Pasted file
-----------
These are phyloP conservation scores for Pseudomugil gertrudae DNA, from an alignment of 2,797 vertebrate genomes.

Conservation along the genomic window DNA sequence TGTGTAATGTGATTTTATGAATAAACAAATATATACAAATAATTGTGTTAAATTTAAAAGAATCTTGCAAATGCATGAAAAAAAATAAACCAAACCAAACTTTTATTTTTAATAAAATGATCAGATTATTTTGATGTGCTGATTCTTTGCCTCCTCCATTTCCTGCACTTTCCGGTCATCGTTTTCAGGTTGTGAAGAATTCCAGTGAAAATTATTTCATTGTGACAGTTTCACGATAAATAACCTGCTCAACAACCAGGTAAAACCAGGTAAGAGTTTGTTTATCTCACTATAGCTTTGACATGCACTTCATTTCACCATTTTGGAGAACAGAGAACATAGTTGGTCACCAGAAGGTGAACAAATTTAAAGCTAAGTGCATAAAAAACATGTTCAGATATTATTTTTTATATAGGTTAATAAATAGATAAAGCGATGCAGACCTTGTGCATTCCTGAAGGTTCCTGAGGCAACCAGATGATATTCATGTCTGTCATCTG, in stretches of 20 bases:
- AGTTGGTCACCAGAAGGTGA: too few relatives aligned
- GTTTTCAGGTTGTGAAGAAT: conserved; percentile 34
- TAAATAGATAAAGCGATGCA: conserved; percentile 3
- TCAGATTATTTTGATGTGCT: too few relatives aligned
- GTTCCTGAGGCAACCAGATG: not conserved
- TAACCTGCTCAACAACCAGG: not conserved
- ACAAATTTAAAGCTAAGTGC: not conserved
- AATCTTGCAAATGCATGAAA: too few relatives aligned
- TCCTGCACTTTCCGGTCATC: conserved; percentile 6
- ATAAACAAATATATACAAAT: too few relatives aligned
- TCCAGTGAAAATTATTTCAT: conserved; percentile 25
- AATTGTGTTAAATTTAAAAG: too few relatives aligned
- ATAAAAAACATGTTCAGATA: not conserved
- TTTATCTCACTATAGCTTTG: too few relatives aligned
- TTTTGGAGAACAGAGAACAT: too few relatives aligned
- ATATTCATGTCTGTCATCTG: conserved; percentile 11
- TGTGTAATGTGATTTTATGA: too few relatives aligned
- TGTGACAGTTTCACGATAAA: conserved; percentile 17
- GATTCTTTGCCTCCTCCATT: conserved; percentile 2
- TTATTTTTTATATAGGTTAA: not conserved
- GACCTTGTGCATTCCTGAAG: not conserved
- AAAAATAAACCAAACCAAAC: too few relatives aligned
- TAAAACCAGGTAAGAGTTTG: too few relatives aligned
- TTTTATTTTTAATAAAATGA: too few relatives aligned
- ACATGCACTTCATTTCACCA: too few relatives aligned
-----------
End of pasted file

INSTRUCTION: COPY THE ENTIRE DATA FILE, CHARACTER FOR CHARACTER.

These are phyloP conservation scores for Pseudomugil gertrudae DNA, from an alignment of 2,797 vertebrate genomes.

Conservation along the genomic window DNA sequence TGTGTAATGTGATTTTATGAATAAACAAATATATACAAATAATTGTGTTAAATTTAAAAGAATCTTGCAAATGCATGAAAAAAAATAAACCAAACCAAACTTTTATTTTTAATAAAATGATCAGATTATTTTGATGTGCTGATTCTTTGCCTCCTCCATTTCCTGCACTTTCCGGTCATCGTTTTCAGGTTGTGAAGAATTCCAGTGAAAATTATTTCATTGTGACAGTTTCACGATAAATAACCTGCTCAACAACCAGGTAAAACCAGGTAAGAGTTTGTTTATCTCACTATAGCTTTGACATGCACTTCATTTCACCATTTTGGAGAACAGAGAACATAGTTGGTCACCAGAAGGTGAACAAATTTAAAGCTAAGTGCATAAAAAACATGTTCAGATATTATTTTTTATATAGGTTAATAAATAGATAAAGCGATGCAGACCTTGTGCATTCCTGAAGGTTCCTGAGGCAACCAGATGATATTCATGTCTGTCATCTG, in stretches of 20 bases:
- AGTTGGTCACCAGAAGGTGA: too few relatives aligned
- GTTTTCAGGTTGTGAAGAAT: conserved; percentile 34
- TAAATAGATAAAGCGATGCA: conserved; percentile 3
- TCAGATTATTTTGATGTGCT: too few relatives aligned
- GTTCCTGAGGCAACCAGATG: not conserved
- TAACCTGCTCAACAACCAGG: not conserved
- ACAAATTTAAAGCTAAGTGC: not conserved
- AATCTTGCAAATGCATGAAA: too few relatives aligned
- TCCTGCACTTTCCGGTCATC: conserved; percentile 6
- ATAAACAAATATATACAAAT: too few relatives aligned
- TCCAGTGAAAATTATTTCAT: conserved; percentile 25
- AATTGTGTTAAATTTAAAAG: too few relatives aligned
- ATAAAAAACATGTTCAGATA: not conserved
- TTTATCTCACTATAGCTTTG: too few relatives aligned
- TTTTGGAGAACAGAGAACAT: too few relatives aligned
- ATATTCATGTCTGTCATCTG: conserved; percentile 11
- TGTGTAATGTGATTTTATGA: too few relatives aligned
- TGTGACAGTTTCACGATAAA: conserved; percentile 17
- GATTCTTTGCCTCCTCCATT: conserved; percentile 2
- TTATTTTTTATATAGGTTAA: not conserved
- GACCTTGTGCATTCCTGAAG: not conserved
- AAAAATAAACCAAACCAAAC: too few relatives aligned
- TAAAACCAGGTAAGAGTTTG: too few relatives aligned
- TTTTATTTTTAATAAAATGA: too few relatives aligned
- ACATGCACTTCATTTCACCA: too few relatives aligned